In 2009 Maclaren recalled one million strollers in the US due to finger amputation risks for kids and offered a technical solution. Elsewhere the company continued to sell the same models and refused to offer a fix. It simply asked the parents to mind their children while closing the stroller.
It was only after sustained pressure from parents, regulators and media that the company reluctantly offered the same fix to those who approached it, but the company never issued a recall notice outside the US.
Global integration, local responsiveness
Multinationals frequently pride themselves on providing high quality products and superior customer service to consumers compared to domestic companies.
To achieve this, multinationals attempt to realise the benefits of global integration while also maximising local responsiveness.
Global integration broadly refers to the centralised management of value chain activities (such as product design, procurement and logistics), while local responsiveness refers to adapting products and value chain activities to suit local consumer tastes and local stakeholder expectations, resulting in benefits such as premium prices, government subsidies and motivated employees.
But this approach has also exposed them to the risks of product failures.
Our research has shown that global product recalls are on the rise because of the disconnect between the design function at multinational headquarters and manufacturing operations spread around the world.
Coinciding with the rise in recalls is the rise in unethical practices in crisis situations, such as suppressing product failures and not reporting them to regulators so as to avoid or delay recalls.
While we have some understanding of company delays in issuing recalls in different markets around the world, we know very little about the phenomenon of differential restitution around the world.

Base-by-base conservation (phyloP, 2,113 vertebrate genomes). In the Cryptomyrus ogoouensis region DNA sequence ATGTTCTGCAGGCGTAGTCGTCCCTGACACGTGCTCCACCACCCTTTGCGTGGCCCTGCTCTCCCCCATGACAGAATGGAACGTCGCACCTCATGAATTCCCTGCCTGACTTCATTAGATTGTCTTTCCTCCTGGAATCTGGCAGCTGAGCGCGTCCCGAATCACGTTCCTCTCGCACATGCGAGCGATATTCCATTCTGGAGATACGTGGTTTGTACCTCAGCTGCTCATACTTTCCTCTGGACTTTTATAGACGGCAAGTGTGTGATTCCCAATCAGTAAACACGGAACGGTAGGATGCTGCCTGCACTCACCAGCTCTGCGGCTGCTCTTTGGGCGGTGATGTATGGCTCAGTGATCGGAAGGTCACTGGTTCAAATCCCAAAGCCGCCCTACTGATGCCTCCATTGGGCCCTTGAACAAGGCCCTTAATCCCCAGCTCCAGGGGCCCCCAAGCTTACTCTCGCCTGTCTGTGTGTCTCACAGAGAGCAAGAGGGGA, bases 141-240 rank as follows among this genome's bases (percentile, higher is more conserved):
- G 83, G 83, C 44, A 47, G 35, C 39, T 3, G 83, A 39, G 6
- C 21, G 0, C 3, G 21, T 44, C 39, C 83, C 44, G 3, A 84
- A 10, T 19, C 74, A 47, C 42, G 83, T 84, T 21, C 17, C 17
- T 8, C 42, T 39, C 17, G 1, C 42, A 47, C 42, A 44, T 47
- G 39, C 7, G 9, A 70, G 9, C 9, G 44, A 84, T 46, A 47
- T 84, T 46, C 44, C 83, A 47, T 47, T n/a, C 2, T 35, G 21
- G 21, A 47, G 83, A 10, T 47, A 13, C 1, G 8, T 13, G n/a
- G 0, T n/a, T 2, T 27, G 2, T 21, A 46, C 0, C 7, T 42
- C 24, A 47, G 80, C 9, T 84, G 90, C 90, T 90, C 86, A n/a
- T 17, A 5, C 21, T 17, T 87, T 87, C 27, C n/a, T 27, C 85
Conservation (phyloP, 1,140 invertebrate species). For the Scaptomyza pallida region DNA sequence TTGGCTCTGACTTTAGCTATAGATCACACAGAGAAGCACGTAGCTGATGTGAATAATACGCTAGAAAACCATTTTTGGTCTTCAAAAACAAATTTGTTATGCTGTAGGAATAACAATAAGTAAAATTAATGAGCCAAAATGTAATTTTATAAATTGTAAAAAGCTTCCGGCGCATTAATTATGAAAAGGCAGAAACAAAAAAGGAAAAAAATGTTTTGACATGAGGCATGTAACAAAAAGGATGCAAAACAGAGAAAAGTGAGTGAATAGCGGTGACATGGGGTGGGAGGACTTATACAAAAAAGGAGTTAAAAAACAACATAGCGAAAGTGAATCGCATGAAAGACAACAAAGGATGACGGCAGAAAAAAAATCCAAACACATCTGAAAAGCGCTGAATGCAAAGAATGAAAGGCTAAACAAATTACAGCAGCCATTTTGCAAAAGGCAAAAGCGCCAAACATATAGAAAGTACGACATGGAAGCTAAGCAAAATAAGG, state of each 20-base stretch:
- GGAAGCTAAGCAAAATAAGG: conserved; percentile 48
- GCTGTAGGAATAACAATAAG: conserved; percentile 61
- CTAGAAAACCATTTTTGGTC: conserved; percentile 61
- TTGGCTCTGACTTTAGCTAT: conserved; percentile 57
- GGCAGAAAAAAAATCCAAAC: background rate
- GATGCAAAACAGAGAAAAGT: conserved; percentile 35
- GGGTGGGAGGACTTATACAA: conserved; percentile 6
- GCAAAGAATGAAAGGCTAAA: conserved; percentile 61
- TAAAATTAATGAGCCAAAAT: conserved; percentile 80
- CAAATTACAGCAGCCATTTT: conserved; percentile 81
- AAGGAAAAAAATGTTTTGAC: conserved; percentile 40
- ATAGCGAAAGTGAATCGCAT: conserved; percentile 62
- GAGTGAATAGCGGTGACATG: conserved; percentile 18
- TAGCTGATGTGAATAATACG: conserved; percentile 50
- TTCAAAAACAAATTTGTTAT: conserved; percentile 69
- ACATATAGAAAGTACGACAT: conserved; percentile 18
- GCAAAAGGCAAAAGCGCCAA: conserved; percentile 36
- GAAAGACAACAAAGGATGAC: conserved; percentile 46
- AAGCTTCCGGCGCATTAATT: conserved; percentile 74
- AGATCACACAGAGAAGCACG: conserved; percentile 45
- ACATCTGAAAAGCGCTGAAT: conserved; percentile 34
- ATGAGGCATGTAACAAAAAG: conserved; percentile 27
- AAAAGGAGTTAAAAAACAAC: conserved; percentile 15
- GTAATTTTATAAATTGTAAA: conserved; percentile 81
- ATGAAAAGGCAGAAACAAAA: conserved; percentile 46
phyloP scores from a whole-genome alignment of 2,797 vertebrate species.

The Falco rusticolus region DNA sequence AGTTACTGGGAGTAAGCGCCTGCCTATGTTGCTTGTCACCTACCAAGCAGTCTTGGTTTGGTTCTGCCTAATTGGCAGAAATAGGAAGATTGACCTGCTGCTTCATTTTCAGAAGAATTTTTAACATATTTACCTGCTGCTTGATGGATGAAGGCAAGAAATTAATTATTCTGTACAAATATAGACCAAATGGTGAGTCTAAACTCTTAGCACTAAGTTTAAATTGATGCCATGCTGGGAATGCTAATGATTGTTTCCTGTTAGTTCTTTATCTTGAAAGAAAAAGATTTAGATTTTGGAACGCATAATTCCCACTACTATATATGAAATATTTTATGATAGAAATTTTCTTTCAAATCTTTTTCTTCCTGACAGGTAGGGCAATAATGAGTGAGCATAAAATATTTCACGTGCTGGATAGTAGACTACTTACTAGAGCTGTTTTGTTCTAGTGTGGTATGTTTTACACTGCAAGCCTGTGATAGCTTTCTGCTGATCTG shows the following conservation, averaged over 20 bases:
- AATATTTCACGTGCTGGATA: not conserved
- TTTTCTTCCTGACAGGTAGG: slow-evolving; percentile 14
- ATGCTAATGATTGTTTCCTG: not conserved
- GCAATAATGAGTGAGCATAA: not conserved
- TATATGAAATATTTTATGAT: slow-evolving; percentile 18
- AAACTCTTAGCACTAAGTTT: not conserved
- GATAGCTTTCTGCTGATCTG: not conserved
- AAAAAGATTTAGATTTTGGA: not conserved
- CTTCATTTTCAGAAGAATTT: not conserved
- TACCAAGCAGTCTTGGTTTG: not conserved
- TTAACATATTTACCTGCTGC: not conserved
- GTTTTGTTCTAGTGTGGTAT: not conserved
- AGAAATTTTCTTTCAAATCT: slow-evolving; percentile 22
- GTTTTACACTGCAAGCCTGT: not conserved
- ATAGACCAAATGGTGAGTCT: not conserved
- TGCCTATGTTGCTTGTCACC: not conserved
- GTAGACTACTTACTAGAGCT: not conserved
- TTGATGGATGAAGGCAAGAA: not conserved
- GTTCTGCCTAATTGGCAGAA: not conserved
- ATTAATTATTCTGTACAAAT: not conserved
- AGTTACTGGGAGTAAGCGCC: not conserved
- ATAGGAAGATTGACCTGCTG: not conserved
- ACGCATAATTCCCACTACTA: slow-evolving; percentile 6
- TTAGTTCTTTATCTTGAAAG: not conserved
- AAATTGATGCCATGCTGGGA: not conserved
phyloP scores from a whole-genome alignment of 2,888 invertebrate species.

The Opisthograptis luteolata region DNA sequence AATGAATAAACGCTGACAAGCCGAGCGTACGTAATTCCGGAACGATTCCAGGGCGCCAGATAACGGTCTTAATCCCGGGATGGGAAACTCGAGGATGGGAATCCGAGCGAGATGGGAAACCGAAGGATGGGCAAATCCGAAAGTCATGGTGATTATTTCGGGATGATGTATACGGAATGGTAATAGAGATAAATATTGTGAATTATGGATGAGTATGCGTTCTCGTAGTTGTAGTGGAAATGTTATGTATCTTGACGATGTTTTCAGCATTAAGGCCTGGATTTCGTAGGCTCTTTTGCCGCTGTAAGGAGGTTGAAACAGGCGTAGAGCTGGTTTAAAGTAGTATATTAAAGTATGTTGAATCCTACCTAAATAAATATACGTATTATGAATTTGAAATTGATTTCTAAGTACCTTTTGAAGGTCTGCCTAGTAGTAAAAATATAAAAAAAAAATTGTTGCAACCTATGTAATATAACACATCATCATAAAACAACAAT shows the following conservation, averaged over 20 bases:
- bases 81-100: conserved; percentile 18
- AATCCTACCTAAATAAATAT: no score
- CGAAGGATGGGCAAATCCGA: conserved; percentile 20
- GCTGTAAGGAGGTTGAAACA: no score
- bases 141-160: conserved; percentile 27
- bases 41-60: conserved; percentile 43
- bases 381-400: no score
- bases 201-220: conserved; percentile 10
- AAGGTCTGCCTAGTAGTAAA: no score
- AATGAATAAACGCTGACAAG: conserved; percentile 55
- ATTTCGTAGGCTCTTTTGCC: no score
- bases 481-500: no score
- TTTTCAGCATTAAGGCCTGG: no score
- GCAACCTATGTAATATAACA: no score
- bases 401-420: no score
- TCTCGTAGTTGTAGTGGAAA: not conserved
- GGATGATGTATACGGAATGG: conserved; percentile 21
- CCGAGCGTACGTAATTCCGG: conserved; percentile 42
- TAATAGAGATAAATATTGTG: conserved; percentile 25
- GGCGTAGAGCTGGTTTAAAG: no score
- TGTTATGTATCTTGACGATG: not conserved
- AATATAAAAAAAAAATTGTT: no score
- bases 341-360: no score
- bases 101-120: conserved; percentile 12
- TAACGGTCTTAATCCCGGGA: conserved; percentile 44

But the notion of multinationals refining their mix of local responsiveness and global integration offers some clues. While the world is an increasingly interconnected place, most stakeholders of multinationals are firmly anchored at the level of the nation state, although some are moving towards a regional setting (for instance, the EU) or have begun to coordinate closely (for example, the US and Canada).
As a result, laws, regulations and associated institutions apply mostly at the national level.
Exploiting institutional differences
Multinationals have always exploited institutional differences across countries through mechanisms such as differential pricing and tax arrangements. Increasingly they are also exploiting institutional differences by offering differential remedies in case of corporate wrongdoing. The fragmentation of stakeholders in different countries may even be reinforced by the companies.
For instance, in a recent press statement Volkswagen Australia’s managing director, Michael Bartsch, was at pains to point out:
The relevant facts and complex legal issues that have played a role in coming to these agreements in the United States are materially different from those in … Australia.
In the same vein, the group’s corporate website makes it exceedingly difficult to access the crisis communications provided to individual markets. Queries are either looped back to the local (Australian) emission website or require a valid VIN number in the overseas market. Such tactics help to keep individual countries and their stakeholders apart, and prevent countries with less bargaining power from obtaining comparable restitution.
To even the odds in negotiations with multinationals, stakeholders around the world must follow companies’ lead and become more globally connected. Only through global coordination in developing and enforcing standards will stakeholders boost their bargaining power in negotiating with transgressing companies.
Authors: Tom Osegowitsch, Senior Lecturer, International Business and Strategic Management, University of Melbourne